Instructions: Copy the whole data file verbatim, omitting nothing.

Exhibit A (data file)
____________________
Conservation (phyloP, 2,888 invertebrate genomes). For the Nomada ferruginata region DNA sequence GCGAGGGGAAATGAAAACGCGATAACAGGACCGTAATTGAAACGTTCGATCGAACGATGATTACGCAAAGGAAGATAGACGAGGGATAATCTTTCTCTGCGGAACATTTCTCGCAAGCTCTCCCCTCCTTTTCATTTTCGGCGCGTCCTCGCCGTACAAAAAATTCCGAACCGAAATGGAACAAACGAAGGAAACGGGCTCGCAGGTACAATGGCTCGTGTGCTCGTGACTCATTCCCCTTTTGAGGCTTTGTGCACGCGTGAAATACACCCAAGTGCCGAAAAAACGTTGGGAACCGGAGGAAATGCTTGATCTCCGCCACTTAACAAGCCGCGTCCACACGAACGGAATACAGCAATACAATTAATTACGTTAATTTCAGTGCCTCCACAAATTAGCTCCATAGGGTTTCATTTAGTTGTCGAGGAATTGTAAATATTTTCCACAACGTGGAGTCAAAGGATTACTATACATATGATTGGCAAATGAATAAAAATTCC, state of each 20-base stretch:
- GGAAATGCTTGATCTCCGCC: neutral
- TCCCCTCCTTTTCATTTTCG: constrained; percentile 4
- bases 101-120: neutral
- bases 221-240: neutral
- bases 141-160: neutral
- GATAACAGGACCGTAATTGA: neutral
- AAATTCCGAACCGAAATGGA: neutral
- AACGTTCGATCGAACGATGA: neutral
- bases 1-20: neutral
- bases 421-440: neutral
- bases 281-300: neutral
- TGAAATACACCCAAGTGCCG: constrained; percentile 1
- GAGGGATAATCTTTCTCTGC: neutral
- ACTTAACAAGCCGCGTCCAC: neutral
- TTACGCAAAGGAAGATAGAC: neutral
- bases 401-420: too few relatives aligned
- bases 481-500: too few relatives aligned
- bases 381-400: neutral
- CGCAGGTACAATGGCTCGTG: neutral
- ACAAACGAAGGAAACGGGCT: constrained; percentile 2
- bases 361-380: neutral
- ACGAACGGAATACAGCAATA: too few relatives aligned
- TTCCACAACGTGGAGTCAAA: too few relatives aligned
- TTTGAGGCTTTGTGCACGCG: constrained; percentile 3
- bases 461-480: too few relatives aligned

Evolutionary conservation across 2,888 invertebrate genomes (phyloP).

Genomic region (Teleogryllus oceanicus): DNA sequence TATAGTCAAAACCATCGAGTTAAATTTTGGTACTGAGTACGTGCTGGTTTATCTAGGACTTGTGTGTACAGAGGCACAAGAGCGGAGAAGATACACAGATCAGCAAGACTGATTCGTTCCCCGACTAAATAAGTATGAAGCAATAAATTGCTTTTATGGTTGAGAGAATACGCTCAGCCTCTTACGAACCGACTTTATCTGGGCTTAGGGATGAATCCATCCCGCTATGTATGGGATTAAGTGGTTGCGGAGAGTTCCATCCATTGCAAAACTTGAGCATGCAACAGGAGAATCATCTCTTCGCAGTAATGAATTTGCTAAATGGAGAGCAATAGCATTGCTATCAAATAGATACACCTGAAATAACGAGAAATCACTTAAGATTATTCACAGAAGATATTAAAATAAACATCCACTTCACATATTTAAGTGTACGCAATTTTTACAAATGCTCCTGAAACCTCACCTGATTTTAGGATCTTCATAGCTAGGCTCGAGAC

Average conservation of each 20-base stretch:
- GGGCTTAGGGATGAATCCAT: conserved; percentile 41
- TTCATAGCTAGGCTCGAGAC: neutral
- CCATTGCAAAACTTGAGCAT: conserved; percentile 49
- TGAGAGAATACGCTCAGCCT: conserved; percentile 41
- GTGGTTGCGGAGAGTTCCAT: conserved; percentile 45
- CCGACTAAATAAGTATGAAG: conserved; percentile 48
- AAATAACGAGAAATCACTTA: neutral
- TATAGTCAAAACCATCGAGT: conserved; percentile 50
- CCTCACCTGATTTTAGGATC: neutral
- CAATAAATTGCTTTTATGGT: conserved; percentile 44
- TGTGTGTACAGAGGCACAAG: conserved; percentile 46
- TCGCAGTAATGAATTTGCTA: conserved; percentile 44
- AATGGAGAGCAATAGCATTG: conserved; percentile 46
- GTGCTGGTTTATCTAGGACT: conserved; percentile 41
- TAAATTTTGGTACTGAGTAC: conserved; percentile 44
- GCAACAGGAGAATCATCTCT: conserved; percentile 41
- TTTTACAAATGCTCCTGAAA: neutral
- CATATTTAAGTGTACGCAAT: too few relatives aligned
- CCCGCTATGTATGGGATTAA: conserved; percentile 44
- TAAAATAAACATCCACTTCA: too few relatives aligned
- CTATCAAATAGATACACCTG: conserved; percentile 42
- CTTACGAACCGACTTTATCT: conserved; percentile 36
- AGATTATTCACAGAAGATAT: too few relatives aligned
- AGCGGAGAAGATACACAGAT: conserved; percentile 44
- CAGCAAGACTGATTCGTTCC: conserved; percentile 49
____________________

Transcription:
Conservation (phyloP, 2,888 invertebrate genomes). For the Nomada ferruginata region DNA sequence GCGAGGGGAAATGAAAACGCGATAACAGGACCGTAATTGAAACGTTCGATCGAACGATGATTACGCAAAGGAAGATAGACGAGGGATAATCTTTCTCTGCGGAACATTTCTCGCAAGCTCTCCCCTCCTTTTCATTTTCGGCGCGTCCTCGCCGTACAAAAAATTCCGAACCGAAATGGAACAAACGAAGGAAACGGGCTCGCAGGTACAATGGCTCGTGTGCTCGTGACTCATTCCCCTTTTGAGGCTTTGTGCACGCGTGAAATACACCCAAGTGCCGAAAAAACGTTGGGAACCGGAGGAAATGCTTGATCTCCGCCACTTAACAAGCCGCGTCCACACGAACGGAATACAGCAATACAATTAATTACGTTAATTTCAGTGCCTCCACAAATTAGCTCCATAGGGTTTCATTTAGTTGTCGAGGAATTGTAAATATTTTCCACAACGTGGAGTCAAAGGATTACTATACATATGATTGGCAAATGAATAAAAATTCC, state of each 20-base stretch:
- GGAAATGCTTGATCTCCGCC: neutral
- TCCCCTCCTTTTCATTTTCG: constrained; percentile 4
- bases 101-120: neutral
- bases 221-240: neutral
- bases 141-160: neutral
- GATAACAGGACCGTAATTGA: neutral
- AAATTCCGAACCGAAATGGA: neutral
- AACGTTCGATCGAACGATGA: neutral
- bases 1-20: neutral
- bases 421-440: neutral
- bases 281-300: neutral
- TGAAATACACCCAAGTGCCG: constrained; percentile 1
- GAGGGATAATCTTTCTCTGC: neutral
- ACTTAACAAGCCGCGTCCAC: neutral
- TTACGCAAAGGAAGATAGAC: neutral
- bases 401-420: too few relatives aligned
- bases 481-500: too few relatives aligned
- bases 381-400: neutral
- CGCAGGTACAATGGCTCGTG: neutral
- ACAAACGAAGGAAACGGGCT: constrained; percentile 2
- bases 361-380: neutral
- ACGAACGGAATACAGCAATA: too few relatives aligned
- TTCCACAACGTGGAGTCAAA: too few relatives aligned
- TTTGAGGCTTTGTGCACGCG: constrained; percentile 3
- bases 461-480: too few relatives aligned

Evolutionary conservation across 2,888 invertebrate genomes (phyloP).

Genomic region (Teleogryllus oceanicus): DNA sequence TATAGTCAAAACCATCGAGTTAAATTTTGGTACTGAGTACGTGCTGGTTTATCTAGGACTTGTGTGTACAGAGGCACAAGAGCGGAGAAGATACACAGATCAGCAAGACTGATTCGTTCCCCGACTAAATAAGTATGAAGCAATAAATTGCTTTTATGGTTGAGAGAATACGCTCAGCCTCTTACGAACCGACTTTATCTGGGCTTAGGGATGAATCCATCCCGCTATGTATGGGATTAAGTGGTTGCGGAGAGTTCCATCCATTGCAAAACTTGAGCATGCAACAGGAGAATCATCTCTTCGCAGTAATGAATTTGCTAAATGGAGAGCAATAGCATTGCTATCAAATAGATACACCTGAAATAACGAGAAATCACTTAAGATTATTCACAGAAGATATTAAAATAAACATCCACTTCACATATTTAAGTGTACGCAATTTTTACAAATGCTCCTGAAACCTCACCTGATTTTAGGATCTTCATAGCTAGGCTCGAGAC

Average conservation of each 20-base stretch:
- GGGCTTAGGGATGAATCCAT: conserved; percentile 41
- TTCATAGCTAGGCTCGAGAC: neutral
- CCATTGCAAAACTTGAGCAT: conserved; percentile 49
- TGAGAGAATACGCTCAGCCT: conserved; percentile 41
- GTGGTTGCGGAGAGTTCCAT: conserved; percentile 45
- CCGACTAAATAAGTATGAAG: conserved; percentile 48
- AAATAACGAGAAATCACTTA: neutral
- TATAGTCAAAACCATCGAGT: conserved; percentile 50
- CCTCACCTGATTTTAGGATC: neutral
- CAATAAATTGCTTTTATGGT: conserved; percentile 44
- TGTGTGTACAGAGGCACAAG: conserved; percentile 46
- TCGCAGTAATGAATTTGCTA: conserved; percentile 44
- AATGGAGAGCAATAGCATTG: conserved; percentile 46
- GTGCTGGTTTATCTAGGACT: conserved; percentile 41
- TAAATTTTGGTACTGAGTAC: conserved; percentile 44
- GCAACAGGAGAATCATCTCT: conserved; percentile 41
- TTTTACAAATGCTCCTGAAA: neutral
- CATATTTAAGTGTACGCAAT: too few relatives aligned
- CCCGCTATGTATGGGATTAA: conserved; percentile 44
- TAAAATAAACATCCACTTCA: too few relatives aligned
- CTATCAAATAGATACACCTG: conserved; percentile 42
- CTTACGAACCGACTTTATCT: conserved; percentile 36
- AGATTATTCACAGAAGATAT: too few relatives aligned
- AGCGGAGAAGATACACAGAT: conserved; percentile 44
- CAGCAAGACTGATTCGTTCC: conserved; percentile 49